An excerpt from GONE WALKABOUT: Confessions of a NYC Dog Walker ...
Andy Warhol, or so I’ve heard, once said that in New York City we have no stars in the sky—because, he supposedly said, they’re all on the sidewalk.
Though this does sound like something Warhol could have said, any seasoned dog walker, who spends more time on the pavement than just about anyone except homeless people, knows this isn’t entirely true. Heavenly bodies are, indeed, seldom visible at night—they’re eclipsed by reflections of the city’s own lights into the atmosphere—but star sightings of the earthly kind are even rarer life events. If this weren’t true, we’d probably yawn as they passed, which we do not. We wouldn’t become giddy schoolgirls at the approach of Richard Gere or Liza Minnelli, which we do. We want the rest of the world to believe we’ve seen it all but we haven’t, at least not yet. This is what keeps us here, paying outrageous rents for tiny one-room apartments and putting up with all the indignities: the outside chance of being brushed, once or twice in a lifetime, with stardust.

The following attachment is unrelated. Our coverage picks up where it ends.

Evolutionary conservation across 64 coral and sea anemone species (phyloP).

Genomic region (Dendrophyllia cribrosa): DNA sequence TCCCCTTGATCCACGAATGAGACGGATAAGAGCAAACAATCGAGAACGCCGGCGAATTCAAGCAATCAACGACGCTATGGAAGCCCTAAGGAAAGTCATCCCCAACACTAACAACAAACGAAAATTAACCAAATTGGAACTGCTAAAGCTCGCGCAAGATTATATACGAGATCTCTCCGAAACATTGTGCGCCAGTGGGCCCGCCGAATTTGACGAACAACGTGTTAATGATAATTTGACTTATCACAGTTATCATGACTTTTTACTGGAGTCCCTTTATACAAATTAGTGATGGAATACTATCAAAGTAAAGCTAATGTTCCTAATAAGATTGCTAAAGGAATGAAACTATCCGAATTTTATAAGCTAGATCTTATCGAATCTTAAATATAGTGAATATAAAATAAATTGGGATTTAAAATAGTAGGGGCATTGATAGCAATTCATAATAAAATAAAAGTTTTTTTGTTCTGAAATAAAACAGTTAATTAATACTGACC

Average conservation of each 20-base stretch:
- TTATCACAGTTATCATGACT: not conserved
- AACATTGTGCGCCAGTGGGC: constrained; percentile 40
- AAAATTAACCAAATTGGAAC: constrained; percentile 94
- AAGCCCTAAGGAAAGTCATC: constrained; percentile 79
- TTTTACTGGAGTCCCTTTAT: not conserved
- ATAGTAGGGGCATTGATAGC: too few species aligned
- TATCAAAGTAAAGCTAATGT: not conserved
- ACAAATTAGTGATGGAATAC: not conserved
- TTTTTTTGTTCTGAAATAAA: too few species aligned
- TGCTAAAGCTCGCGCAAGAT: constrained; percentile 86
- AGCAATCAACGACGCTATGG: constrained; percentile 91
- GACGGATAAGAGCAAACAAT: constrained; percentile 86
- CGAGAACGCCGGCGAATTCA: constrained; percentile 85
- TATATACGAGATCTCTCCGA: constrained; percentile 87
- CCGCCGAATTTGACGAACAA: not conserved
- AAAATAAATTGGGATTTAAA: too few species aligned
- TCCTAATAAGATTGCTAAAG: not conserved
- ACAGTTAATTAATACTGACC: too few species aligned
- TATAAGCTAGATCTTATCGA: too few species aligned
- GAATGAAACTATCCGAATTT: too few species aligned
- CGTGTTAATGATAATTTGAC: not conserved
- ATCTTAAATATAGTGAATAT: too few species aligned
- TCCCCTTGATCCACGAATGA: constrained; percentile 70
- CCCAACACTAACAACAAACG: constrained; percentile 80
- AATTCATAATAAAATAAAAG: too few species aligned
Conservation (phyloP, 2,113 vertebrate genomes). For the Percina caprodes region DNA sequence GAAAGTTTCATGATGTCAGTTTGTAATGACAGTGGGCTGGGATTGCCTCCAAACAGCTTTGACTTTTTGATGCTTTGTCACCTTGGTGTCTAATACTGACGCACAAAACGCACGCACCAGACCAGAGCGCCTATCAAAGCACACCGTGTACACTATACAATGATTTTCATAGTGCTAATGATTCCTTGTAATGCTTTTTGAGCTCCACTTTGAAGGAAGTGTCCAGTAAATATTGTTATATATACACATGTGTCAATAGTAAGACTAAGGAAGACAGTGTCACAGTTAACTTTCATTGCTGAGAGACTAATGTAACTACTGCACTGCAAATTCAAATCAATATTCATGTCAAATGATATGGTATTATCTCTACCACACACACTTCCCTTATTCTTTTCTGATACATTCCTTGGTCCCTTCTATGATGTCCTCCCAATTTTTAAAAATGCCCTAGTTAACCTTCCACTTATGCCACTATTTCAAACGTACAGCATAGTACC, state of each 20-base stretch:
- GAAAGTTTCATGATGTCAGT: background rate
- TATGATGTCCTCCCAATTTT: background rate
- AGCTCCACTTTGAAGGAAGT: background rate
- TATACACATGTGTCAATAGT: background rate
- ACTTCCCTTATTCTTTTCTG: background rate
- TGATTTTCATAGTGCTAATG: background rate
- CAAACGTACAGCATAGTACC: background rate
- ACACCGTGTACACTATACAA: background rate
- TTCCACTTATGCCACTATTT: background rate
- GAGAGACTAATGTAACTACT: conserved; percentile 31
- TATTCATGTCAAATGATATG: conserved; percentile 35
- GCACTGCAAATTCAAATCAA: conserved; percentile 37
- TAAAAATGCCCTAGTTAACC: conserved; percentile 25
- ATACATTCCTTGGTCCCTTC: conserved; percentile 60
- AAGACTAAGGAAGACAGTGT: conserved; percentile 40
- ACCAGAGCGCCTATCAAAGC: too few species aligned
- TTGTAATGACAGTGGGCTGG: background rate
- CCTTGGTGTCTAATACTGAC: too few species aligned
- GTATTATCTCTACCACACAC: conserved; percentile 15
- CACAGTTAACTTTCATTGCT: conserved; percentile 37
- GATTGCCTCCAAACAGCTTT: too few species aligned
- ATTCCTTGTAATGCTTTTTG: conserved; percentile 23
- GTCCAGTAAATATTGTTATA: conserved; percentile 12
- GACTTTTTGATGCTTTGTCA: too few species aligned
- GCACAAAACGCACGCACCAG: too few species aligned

What were my chances of coming face-to-face with a supernova, my own boyhood idol, a bust from my personal pantheon—and being hired to walk his dog?
If they could see me now, I thought, that little gang of mine, rushing over on my bike to Lou Reed’s apartment for an interview with his rat terrier ...
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